And the other really negative thing I have to mention here is that there is some padding with certain chapters, and the pacing can be off sometimes. I don't think we necessarily need four chapters of them being in Olympus, yet here they are. There's a chapter dedicated to Maleficent interacting with the treasure hunters (Rikku, Paine, and Yuna) and another one dedicated to her interacting with Pete--both probably could have been omitted. Those are the ones that just really stuck out in my mind, although I'm sure there are others. Another one I'm thinking of is when Sora interacts with Hayner, Pence, and Olette one last time before he goes through the portal to the World That Never Was. These panels definitely feel like they go on forever and are just very tedious.

Oh, and Vexen--or, rather, Vexen's clones--return here. Again, an attempt at comedy gone south. Basically, Vexen clones collectively are Kenny from South Park. And one of them kills Xaldin. Look, I get Xaldin wasn't really a good person and didn't have much of a character arc, but for fuck's sake, he definitely deserved a better end than this! He at least dies more epicly in the game, I'll give him that much credit there.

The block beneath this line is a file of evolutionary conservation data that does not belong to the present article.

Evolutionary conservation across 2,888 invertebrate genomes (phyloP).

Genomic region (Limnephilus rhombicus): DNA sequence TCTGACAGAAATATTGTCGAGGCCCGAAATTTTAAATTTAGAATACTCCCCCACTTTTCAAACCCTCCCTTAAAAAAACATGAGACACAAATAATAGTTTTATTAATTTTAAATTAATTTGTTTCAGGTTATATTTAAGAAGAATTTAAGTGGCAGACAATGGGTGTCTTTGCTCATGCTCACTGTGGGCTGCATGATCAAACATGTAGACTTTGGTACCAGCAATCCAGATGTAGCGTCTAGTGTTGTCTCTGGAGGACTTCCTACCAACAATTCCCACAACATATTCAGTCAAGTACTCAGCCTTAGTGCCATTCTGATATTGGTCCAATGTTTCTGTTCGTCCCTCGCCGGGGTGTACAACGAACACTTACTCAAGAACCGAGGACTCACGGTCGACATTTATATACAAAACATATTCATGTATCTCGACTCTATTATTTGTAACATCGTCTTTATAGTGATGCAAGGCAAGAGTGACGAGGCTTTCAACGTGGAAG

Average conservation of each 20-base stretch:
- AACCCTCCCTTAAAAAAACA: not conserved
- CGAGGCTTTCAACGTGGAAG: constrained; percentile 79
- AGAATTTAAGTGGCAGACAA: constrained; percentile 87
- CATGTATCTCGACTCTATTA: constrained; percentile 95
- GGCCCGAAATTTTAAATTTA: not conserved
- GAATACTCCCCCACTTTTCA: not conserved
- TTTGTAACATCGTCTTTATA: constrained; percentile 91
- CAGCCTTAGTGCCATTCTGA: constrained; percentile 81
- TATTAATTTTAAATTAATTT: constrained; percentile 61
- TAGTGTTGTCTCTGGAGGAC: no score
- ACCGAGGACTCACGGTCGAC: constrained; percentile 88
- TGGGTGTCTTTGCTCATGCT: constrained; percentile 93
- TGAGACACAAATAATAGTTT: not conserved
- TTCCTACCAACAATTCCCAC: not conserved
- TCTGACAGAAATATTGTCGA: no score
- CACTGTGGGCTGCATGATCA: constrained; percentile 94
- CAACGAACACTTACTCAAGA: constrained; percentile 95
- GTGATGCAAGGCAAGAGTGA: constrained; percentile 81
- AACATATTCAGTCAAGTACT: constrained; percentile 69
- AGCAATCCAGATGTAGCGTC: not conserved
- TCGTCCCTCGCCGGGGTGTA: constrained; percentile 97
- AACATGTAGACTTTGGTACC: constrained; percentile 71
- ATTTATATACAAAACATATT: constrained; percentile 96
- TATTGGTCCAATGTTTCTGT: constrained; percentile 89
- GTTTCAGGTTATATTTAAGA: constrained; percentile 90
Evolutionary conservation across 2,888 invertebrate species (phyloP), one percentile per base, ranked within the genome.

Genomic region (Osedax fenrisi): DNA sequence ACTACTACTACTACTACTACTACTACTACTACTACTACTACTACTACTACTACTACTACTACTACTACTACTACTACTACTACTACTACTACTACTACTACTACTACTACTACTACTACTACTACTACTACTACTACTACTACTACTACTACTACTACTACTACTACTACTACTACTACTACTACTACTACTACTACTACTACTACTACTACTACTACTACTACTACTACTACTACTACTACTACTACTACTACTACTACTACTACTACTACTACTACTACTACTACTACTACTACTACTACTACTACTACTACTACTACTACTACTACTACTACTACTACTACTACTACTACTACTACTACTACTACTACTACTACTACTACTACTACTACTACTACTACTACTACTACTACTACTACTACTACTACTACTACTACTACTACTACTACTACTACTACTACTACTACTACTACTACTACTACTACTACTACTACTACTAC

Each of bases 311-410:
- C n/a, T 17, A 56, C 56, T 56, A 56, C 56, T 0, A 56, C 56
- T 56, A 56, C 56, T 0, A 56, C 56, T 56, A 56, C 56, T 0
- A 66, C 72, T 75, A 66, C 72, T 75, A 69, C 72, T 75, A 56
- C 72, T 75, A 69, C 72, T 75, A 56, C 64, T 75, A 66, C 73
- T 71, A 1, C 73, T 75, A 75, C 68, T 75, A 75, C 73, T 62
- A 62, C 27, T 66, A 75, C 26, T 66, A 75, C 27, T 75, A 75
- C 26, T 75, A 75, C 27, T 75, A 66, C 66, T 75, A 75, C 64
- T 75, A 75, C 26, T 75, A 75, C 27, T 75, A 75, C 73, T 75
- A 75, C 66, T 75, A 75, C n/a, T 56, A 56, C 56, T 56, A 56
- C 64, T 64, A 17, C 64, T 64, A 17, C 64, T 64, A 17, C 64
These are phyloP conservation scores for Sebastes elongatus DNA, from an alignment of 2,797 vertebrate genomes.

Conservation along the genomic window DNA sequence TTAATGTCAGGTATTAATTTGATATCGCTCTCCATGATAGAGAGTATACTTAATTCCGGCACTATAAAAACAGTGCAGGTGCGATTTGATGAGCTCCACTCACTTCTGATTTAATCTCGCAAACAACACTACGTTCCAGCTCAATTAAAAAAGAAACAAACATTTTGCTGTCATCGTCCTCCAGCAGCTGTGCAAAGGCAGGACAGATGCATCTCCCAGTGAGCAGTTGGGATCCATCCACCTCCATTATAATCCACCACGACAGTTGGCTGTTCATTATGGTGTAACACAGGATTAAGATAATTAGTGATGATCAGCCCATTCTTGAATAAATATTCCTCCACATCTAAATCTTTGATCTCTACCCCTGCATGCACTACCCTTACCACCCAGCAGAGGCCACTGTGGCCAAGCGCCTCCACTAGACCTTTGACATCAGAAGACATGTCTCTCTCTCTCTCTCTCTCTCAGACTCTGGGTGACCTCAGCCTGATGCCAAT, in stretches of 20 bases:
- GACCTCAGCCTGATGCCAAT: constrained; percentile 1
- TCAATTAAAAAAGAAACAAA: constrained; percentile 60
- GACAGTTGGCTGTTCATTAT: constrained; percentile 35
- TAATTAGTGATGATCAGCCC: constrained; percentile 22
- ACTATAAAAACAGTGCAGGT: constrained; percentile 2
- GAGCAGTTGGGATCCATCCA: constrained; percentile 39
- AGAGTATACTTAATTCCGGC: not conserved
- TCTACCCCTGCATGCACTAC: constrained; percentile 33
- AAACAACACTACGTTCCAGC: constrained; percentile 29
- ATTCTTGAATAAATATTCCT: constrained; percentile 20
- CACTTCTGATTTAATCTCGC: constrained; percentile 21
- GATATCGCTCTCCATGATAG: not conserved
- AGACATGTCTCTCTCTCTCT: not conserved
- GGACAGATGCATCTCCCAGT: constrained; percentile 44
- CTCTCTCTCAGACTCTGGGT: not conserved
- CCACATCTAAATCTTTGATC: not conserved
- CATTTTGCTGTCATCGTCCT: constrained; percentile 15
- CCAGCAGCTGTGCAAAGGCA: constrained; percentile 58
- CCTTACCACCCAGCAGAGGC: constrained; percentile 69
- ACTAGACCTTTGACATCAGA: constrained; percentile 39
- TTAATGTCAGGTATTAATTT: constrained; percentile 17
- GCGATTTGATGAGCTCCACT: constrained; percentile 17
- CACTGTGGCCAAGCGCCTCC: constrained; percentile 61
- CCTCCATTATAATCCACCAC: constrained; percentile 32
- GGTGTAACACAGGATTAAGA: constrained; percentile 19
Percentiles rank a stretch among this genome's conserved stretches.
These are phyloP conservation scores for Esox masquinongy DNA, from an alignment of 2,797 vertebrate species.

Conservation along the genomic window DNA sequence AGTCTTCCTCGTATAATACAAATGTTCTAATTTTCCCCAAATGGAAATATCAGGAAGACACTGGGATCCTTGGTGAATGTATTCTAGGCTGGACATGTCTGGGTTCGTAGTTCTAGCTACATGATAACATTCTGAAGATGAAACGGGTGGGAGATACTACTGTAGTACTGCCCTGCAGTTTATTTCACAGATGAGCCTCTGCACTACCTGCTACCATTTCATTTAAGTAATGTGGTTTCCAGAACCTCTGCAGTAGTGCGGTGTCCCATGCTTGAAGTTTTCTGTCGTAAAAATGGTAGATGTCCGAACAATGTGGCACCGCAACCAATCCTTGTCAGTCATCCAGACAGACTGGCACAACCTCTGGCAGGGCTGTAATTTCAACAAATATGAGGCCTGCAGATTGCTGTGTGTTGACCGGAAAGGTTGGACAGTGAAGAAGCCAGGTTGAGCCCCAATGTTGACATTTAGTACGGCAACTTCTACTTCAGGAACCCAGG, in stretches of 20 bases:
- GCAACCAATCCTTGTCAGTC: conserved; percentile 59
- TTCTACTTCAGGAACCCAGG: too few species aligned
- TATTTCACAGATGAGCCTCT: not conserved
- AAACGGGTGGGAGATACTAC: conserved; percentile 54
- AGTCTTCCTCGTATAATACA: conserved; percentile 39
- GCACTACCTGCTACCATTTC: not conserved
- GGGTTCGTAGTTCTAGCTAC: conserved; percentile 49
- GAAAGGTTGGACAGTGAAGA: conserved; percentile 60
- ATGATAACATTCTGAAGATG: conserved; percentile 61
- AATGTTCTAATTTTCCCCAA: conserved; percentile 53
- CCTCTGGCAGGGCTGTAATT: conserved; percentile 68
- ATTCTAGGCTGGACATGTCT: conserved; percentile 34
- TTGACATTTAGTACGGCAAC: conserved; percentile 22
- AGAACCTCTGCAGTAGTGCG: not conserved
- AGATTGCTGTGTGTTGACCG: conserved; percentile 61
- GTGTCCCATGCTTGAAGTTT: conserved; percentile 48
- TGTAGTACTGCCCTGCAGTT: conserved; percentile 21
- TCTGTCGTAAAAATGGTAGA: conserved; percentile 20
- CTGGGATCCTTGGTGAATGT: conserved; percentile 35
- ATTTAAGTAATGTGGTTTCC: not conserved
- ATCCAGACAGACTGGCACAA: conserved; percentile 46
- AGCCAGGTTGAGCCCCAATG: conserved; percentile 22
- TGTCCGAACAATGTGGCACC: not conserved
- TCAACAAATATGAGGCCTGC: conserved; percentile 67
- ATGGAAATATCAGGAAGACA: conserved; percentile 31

OK, so that's finally all the criticisms out of the way. For the most part, I liked that this series focuses more on the more relevant Disney worlds (as in those more relevant to the plot, mostly ones that have Org. XIII members running around) and featuring more "behind-the-scenes" scenes that the game writers didn't bother to think of or include but maybe ought to have, especially with Axel's characterization and I'd say Kairi's characterization to some extent. Everyone actually gets a bit of character development, and even Sora's is slightly better here than in the actual game...which is, kind of sad, as the manga is by no means considered canon.

And it's so nice to have a prologue that isn't so stuffed with padding compared with the original game! It just goes to show the game developers, really, that you could develop this interesting story and not take as long with it to start things off. I guess it doesn't help that the games have this tendency to overexplain everything. Roxas also felt more like a character to me here than he did in the game's prologue in which he didn't start feeling this way (at least initially, in my opinion) until basically the third act of the prologue--yes, the in-game prologue is that freaking long. Before then, he seemed pretty bland and was slated to being the "emo" one of his friend group, always angsting out over something and not just existential either.